It’s a happy coincidence that Bess Caplan lives in a neighborhood with streets named after Robert Frost poems. One poem, “Mending Wall,” asserts:

Something there is that doesn’t love a wall

That wants it down. . . .

That would be Caplan and her nearest neighbors, who eschew fences so that their kids can roam freely in the village of Wilde Lake, a community in Columbia, Md., where she and her husband, David Kulansky, have lived since the mid-2000s.

Caplan took a neighbor up on his open invitation to use his pool last summer.

“While all the swimming pools were closed during covid, my kids got to swim nearly every day,” she said. “It was a lifesaver.”

Caplan, an environmentalist, said she and Kulansky, an electrical engineer, have discussed moving to a bigger house.

“We’d love a little more space,” she said. “But we think about Mrs. Frank next door. If we move, she won’t be our neighbor. That matters to us.”

Wilde Lake, with about 5,000 residents, was founded in 1967, the first of 10 villages in the planned community of Columbia. Long-timers remember the heady beginning with developer James Rouse, who envisioned a mixed-income, integrated society where the promise of the 1964 Civil Rights Act would become real.

“In those early days, there were a lot of artists and old bohemians,” recalled Nancy Glass, a real estate agent who moved to Wilde Lake in 1973 and attended senior year in the village’s open-concept high school. (The no-walls philosophy has been replaced by more-traditional classrooms.)

Housing choices range from affordable-housing rentals to custom homes. Of 2,800 homes, 25 percent are single-family, 25 percent rentals, 15 percent townhouses and 35 percent condos, according to the village manager, Kristin Shulder. There are three main neighborhoods (cue the literary theme): Running Brook, named for Frost’s “West-Running Brook”; Bryant Woods, named for poet William Cullen Bryant; and Faulkner Ridge, named for novelist William Faulkner..

Shulder and Kevin McAliley, board chair for the Wilde Lake Community Association, note that the neighborhoods are jointly served by public areas such as schools, community pools, a tennis center, 11 tot lots and seven miles of pathways. (Columbia has 94 total miles of pathways.) For McAliley, a biking advocate and retired banker, preserving Wilde Lake’s unique character is important.

“I don’t want this to become a small town that closes shop because no one invested in it,” he said.

The community association, which does not charge dues, oversees neighborhood appearance and maintenance, acts as an advocate for residents and manages the Slayton House arts and community venue. Residents of Wilde Lake pay Columbia Association fees on a sliding scale according to home values. The annual charge is based on multiplying $0.68 by half a home’s assessed value and dividing by 100. For example, a house assessed at $400,000 would pay an annual fee of $1,360.

Retirees Jeff and Carol Friedhoffer, residents since 1974, live on the Frost-inspired street The Mending Wall. They appreciate the Wilde Lake Interfaith Center, home to multiple congregations over the years; Wilde Lake, on the banks of which Rouse’s former house, with its distinctive yellow doors, can be found;and the area’s diverse atmosphere.

“It was a wonderful way for our kids to grow up,” Jeff said. “They did not see black or white or purple. Black and White kids socialized.”

Carol Friedhoffer recalls that one of the couples they knew was interracial.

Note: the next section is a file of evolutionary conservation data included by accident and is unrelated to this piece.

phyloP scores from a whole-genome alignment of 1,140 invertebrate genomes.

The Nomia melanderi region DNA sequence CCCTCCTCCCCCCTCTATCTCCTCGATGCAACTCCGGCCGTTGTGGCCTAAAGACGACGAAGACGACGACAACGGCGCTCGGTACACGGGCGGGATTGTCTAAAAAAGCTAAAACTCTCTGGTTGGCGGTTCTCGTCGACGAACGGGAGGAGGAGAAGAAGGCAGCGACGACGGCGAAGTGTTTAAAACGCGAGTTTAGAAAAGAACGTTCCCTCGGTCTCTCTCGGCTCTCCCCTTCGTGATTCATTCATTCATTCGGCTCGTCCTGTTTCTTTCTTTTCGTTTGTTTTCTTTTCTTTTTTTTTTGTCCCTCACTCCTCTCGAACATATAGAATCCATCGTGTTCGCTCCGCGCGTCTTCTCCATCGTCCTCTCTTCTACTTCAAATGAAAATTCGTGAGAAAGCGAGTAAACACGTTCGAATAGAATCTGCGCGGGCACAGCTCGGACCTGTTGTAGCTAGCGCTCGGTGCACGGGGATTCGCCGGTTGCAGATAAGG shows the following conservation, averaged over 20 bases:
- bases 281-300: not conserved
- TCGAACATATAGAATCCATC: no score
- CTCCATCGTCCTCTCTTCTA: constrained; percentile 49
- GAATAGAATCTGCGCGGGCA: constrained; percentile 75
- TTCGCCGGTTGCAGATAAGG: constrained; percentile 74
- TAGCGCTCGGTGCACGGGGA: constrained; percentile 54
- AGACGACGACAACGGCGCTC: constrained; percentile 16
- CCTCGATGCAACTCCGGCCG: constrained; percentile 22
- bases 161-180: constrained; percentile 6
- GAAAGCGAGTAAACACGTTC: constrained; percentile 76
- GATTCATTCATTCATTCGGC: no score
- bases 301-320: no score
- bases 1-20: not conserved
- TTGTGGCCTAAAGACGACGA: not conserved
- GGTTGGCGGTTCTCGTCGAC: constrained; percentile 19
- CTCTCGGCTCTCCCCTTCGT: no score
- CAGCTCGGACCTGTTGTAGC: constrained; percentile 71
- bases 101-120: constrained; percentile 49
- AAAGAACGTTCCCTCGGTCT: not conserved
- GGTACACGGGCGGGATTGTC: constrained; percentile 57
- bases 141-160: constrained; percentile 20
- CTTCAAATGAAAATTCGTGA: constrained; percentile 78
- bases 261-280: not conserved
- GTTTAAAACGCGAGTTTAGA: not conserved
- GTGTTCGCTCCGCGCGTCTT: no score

“This was the place they were accepted,” she said.

Bess Caplan, mother of second- and third-grade girls, benefits from that legacy today.

“We’re White and Jewish,” she said. “Our kids are in the religious and racial minority in their school. Their best friends are Black and Indian. All the kids are proud of who they are and where they’ve come from.”

Residents also value proximity to downtown Columbia, with access to the Merriweather Post Pavilion. Wilde Lake High School has a theater named for Rouse, and claims actor Edward Norton, the developer’s grandson, as a famous alum.

Wulah Cooper, a Liberian refugee who has been a Wilde Lake resident since 2012, lives in an area of Bryant Woods called Tidesfall, known for its lakeside white-stucco townhouses. He and his wife, Panda, have three children.

“I really love it here,” he said “It’s really peaceful and welcoming.”

He appreciates the community summer picnic and the fall fest with food trucks and live bands (in non-pandemic times).

“The moment I leave the Beltway and enter Howard County, there’s this relaxation that sets in,” said Cooper, who communtes an hour each way two days a week to his job as a cybersecurity contractor in Arlington.

Living there: Wilde Lake is bordered by Little Patuxent Parkway and Governor Warfield Parkway to the south and southeast, Ten Mills Road to the east, part of Maryland 108 to the north and Harpers Farm Road and Faulkner Ridge Circle to the west.

There are 13 homes for sale, according to Glass, who is with Cummings & Co. Realtors. The highest-priced is $570,000, with five bedrooms and four bathrooms. The lowest-priced is $130,000 for a one-bedroom, one-bathroom, 757-square-foot condo. In 2020, 77 homes sold in Wilde Lake, with an average price of $327,026. The highest-priced was $905,000, with six bedrooms and five bathrooms. The lowest-priced was a one-bedroom, one-bathroom condo for $75,000.

Schools: Bryant Woods and Running Brook elementary, Wilde Lake middle, Wilde Lake high.

Transit: Howard Transit, Maryland Transit Administration (MTA) and Regional Transportation Agency (RTA) buses have routes through the community, providing access to the Metro system and the Dorsey MARC train station. The MARC (Maryland Area Regional Commuter) station is a 20-minute drive away. The Greenbelt Metro station is a 32-minute drive way, and the Shady Grove Metro station is a 39-minute drive away.